Dear Amy:

My husband and I have a 7-month-old baby son, and I don't feel comfortable allowing my mother-in-law to baby-sit.

Every time she visits, she asks when she can baby-sit.

I have major trust issues with her because we found out last year that she had been cheating on my father-in-law for eight years with various men.

My husband and I have caught her in lies before.

I walked in on her with one of her male friends, and she proceeded to tell me that he was just there to fix the computer, but I knew better when I found him hiding in the kitchen with his shirt off.

I am having huge trust issues because of this, and I do not feel comfortable allowing her to look after our son. I am afraid that she will take our son and drive all around the country with him because she insisted on buying a car seat for her car for him.

My husband remembers her telling him and his brothers when they were little that they ruined her life and that she hated them. My husband agrees that he does not want her to look after our son, but he has never told her that we don't feel comfortable leaving him with her.

We have been able to push her off for the past seven months, but I am terrified to go back to work because I know she will take her holidays off and want to look after our son instead of his going to the babysitter.

I don't know if we are overreacting, but it has come to the point where I stress about this every day, and it is taking a toll on my well-being.

Any advice or suggestions would be greatly appreciated.

Don't Trust Mother-in-Law

Even the most careful parents realize that leaving their child with others requires a series of leaps of faith. Even if you've carefully checked references, when you first go back to work and drop your baby off with his babysitter, you'll sit in the car and think to yourself, "There is no way I'm leaving my baby with that stranger." And yet, you will leave your baby and when you return to pick him up you'll most likely see that he got through the day in fine shape. After taking the initial leap, you and your sitter will build up a relationship of trust. It is possible to do the same with your mother-in-law.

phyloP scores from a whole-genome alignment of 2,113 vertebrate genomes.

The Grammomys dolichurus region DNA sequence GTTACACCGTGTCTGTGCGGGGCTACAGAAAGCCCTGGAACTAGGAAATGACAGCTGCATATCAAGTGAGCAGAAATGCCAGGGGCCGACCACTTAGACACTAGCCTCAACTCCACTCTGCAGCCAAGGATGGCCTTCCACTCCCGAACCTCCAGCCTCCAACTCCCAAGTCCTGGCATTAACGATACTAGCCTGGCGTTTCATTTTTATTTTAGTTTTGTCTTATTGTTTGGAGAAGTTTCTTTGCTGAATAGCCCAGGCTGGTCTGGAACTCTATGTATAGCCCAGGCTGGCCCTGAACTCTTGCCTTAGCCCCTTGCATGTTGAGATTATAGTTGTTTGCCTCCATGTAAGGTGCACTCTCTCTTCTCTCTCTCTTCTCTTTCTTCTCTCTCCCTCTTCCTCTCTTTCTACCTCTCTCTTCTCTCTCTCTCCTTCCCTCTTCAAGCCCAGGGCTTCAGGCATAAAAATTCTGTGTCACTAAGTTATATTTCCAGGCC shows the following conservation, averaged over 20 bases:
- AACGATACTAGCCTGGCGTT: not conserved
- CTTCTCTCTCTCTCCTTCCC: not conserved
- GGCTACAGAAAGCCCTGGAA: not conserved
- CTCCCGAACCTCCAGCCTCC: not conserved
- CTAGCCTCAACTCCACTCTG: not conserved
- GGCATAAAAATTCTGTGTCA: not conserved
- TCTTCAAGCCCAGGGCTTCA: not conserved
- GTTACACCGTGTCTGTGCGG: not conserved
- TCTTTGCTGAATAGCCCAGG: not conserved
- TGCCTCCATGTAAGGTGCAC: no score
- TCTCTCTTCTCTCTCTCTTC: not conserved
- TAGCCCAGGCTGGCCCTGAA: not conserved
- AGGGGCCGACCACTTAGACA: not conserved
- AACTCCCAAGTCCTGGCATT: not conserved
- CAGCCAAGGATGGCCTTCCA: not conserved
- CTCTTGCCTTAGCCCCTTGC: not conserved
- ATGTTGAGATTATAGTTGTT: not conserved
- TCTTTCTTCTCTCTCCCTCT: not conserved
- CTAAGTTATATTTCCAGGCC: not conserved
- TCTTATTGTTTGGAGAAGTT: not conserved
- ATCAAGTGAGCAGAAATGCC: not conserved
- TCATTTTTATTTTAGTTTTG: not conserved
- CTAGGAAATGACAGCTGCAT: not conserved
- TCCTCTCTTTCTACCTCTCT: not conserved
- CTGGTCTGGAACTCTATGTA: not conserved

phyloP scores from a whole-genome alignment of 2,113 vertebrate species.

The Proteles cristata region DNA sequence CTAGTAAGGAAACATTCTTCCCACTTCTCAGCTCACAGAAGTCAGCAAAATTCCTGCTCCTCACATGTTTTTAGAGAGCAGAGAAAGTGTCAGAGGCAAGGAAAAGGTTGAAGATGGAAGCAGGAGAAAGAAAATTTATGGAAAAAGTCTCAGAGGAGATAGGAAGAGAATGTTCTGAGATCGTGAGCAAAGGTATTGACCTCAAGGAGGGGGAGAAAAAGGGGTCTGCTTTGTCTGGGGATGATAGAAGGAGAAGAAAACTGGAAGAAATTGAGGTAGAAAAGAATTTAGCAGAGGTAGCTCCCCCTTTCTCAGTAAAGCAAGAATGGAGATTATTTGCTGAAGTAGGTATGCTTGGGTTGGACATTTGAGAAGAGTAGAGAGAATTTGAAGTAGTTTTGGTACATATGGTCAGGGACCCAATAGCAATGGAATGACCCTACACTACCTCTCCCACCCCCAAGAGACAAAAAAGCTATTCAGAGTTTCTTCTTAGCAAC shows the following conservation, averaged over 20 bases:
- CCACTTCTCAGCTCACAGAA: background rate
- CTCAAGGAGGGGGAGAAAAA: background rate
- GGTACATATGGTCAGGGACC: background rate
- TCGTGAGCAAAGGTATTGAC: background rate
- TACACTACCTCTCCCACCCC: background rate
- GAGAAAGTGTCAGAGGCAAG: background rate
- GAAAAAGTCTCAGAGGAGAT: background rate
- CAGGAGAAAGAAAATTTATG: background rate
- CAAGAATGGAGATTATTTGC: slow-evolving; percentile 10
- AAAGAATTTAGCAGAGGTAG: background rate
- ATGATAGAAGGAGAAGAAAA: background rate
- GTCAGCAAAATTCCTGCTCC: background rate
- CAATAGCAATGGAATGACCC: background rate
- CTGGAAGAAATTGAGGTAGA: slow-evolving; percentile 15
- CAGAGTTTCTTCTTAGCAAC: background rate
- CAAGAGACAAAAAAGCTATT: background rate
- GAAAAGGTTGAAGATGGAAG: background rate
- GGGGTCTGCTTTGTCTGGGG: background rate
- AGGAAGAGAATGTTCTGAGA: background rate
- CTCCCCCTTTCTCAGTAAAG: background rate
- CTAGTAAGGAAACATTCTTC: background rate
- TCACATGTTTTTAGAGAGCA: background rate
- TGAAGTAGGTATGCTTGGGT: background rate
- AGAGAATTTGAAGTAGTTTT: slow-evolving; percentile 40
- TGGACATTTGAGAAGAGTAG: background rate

That having been said, you and your husband should never allow your mother-in-law or anybody else to pressure you into spending time alone with your son. You shouldn't hint around and stress over this, but the baby's father should simply tell her that you won't need baby-sitting and that if you want her to sit, you'll be sure to ask. You don't have to explain it -- you just have to be responsible parents and be in charge.

Perhaps in time your mother-in-law will prove to be an attentive and responsible grandparent -- any grandparents have discovered that their parenting skills are better when they are one generation removed from the stresses and strains of full-time parenting. But it's your call to make, and you shouldn't make that call until she proves to you through her actions that she is trustworthy.

Dear Amy:

I'm 73 and have been seeing a 70-year-old woman for about a year.

We are both financially secure. For a while we each paid our own way.

About two months ago, she decided that the man should pay all the bills when we date (a couple of times a week). I've been paying all the dating bills as she requested. However, I feel that because our finances are equal, she should pay her half.

Your opinion?

A Senior Date

I'm with you.

But you two need to talk about this. Her reasons for wanting you to pay might reveal a great deal about how she feels about the relationship.

Write to Amy Dickinson at or Ask Amy, Chicago Tribune, TT500, 435 N. Michigan Ave., Chicago, Ill. 60611.

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